The Bridge is another entry in the physics puzzle-platformer genre, and a quite ambitious entry at that! It focuses on its one main mechanic, which is simply flipping the world, and its gravity with it. However, the levels are designed from the ground up to support it with a M. C. Escher-esque perspective, leading to some twisted and creative levels. The game has 2 main sets, the second of which is a rework of the previous levels, with added elements that you learned to overcome in the first set. It seems a bit like an extended tutorial, as half of each chapter is about exposing a mechanic to the player, not being too challenging. The puzzles featured here are, in my opinion, better designed, and not difficult to actually finish once you know the solution. The second, however, has a more physics-driven design, very unlike the first. This might leave you hanging a bit in the first few levels, but it's not as hard as it seemed after you realize that you actually do have to be more meticulous with the physics. It also features a few secret Wisps (which help you interpret the story) and Achievements that can be frustrating to do if you're not using a guide, or maybe discussing clues with your friends. But none of it is mandatory, so it's a fair addition to the game. The artstyle of the game is most likely its main draw. It's certainly very unique and it manages to merge its visual level design with the gameplay mechanics seamlessly. If you're familiar with Escher's work, you'll certainly see where the inspiration came from! If you're not (like I was) this is certainly an opportunity to look into it, if you find this game's aesthetic interesting at all. It's certainly a great selling point, and it's always great when games manage to teach you something as subtly as The Bridge did. The music, on the other hand, was disappointing to me. While the game is full of twisted perspectives and characters who are near madness, the music felt a bit underwhelming as a direct result. It's not bad, by any means. It's fairly minimalistic, with a few dissonant aspects to it (which I like), but I feel like the game would benefit more from something darker and more disturbing. With that said, it still did its job, and added to the atmosphere. The game mechanics all come down to rotating the world around you. Your goal is to reach a door, that is often locked. It can be unlocked by picking up a key, or activating a switch with one (or more) boulder(s). The objects in the levels are also subjected to gravity, however, not necessarily the same as yours. And it's basically about figuring out which path will lead a certain object where it needs to go, in often mind-bending and maze-like levels. There are vortices (deactivated by a pressure plate), a curtain that negates gravity (so that you can rotate freely and change only the other objects' gravity), etc. ...I almost forgot! There's also a rewind mechanic. And, of course, it made some people say the game tried to rip Braid off. Well... no. Not at all. Braid used time as its mechanic, and something needed to finish the puzzles. In The Bridge, it merely exists as a handy tool to let you undo mistakes without replaying the levels from the start. The game has 4 chapters, each with 6 levels (and then there are an equal number of mirrored levels, which are harder and provide more plot elements -- don't consider the game finished without these!). Usually, the first 2-3 levels are about introducing a new mechanic to you, and the other 3 will use them in different ways, providing more challenging puzzles. I'll admit that a few levels (especially later ones) proved to be a bit difficult. A problem I've had with it, is that it's very hard to actually visualize the solution to the puzzles. It came down to identifying different possible paths, and trying them out until I was close enough to the solution to be able to do the rest easily. I believe this is inherent to the level design, as everything is almost made to trick your eyes, making it a real pain to predict where each path will take you. Adding the fact that you're constantly rotating, which confuses you even more (and may provoke motion sickness, so beware!). As I said, the later ones are more physics driven, and can be substantially harder if you're not used to it. All in all, I actually felt somewhat rewarded for finishing it all without the use of a guide (except for the wisps). Some levels took me longer than I expected, but never being too frustrating. And it was unique, so you should definitely give it a go, if you're into the genre. If you're not, it's probably not your best choice to start out, as there are other games which teach the player its tought-patterns better than The Bridge did (at least for me). To end it, I just want to make a comment on the story and characters. At the end of each chapter, you'll get a sentence or two to give you a better idea of what's going on. Basically, it's a story about Escher and Newton working together. Escher, an almost mad artist, constantly trying to overcome reality, and Newton, a genius physicist, both using mathematics in unconventional ways. It touches on finally finding someone as absurd as him, sharing interests, and then pursuing the impossible. It's all very open to interpretation, of course, but I really liked the way it has been done. The achievements also add a bit to this, specifically the names of the ones you get from simply finishing a chapter (Thinker, Academic, Scholar, Challenger, Heretic, Outcast, Hermit, Genius)... It's definitely not the focus of a game, but I always think it's good when developers spread various elements across the game (not just in the levels, or direct exposition, but on little things like this). If you haven't figured it out yet, I definitely recommend this game to fans of the genre. How it bridges (heh) the visual and mechanical elements of level design is awesome, and it then coats it with interesting characters and themes that should make the player interested in knowing a bit more about what it's all about. I've certainly enjoyed it more than I expected, and makes me look forward to the developers' next games!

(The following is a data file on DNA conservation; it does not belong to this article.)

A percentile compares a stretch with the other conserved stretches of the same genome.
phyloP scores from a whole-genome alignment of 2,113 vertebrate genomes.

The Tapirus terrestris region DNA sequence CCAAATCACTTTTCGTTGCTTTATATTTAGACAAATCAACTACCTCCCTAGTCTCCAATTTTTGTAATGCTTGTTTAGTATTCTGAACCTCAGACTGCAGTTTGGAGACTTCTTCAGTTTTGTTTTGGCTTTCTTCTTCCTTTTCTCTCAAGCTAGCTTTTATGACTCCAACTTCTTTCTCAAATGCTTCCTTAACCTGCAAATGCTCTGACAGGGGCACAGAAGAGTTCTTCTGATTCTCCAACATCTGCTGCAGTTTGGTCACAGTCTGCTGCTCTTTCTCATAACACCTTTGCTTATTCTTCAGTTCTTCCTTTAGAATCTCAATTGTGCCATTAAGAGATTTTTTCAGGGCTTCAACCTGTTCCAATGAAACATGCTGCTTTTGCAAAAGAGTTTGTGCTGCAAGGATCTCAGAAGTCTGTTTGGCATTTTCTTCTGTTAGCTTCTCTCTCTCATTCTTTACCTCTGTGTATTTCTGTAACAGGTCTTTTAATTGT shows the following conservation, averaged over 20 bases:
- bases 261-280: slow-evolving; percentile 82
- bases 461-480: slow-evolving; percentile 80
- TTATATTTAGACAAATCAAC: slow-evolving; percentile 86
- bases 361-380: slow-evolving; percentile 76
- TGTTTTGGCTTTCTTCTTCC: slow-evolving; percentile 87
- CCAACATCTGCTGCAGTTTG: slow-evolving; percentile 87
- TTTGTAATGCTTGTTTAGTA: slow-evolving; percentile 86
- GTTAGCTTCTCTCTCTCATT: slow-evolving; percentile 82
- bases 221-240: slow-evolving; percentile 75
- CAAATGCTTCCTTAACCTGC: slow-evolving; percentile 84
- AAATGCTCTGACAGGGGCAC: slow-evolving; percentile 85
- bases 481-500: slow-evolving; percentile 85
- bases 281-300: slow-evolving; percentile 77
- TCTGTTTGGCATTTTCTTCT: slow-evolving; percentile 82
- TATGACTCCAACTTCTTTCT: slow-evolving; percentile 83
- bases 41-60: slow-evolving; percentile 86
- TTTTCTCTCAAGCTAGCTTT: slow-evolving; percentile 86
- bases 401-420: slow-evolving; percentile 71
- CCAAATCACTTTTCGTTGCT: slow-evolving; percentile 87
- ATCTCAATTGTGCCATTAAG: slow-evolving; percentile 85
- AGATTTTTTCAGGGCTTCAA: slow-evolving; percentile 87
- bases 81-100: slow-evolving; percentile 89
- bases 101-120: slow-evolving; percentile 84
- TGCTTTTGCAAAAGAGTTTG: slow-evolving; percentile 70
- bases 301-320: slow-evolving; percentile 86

First and foremost, if you love a good puzzle, this game will make you think in ways that you probably haven't had to before for any other puzzle, and this will provide entertainment for at least a few good hours. In addition to this, the art, inspired by M.C. Escher, was interesting and worthy of appreciation. However, if you want some interesting story to go along with it or some ultimate end goal, you'll have a hard time finding it here.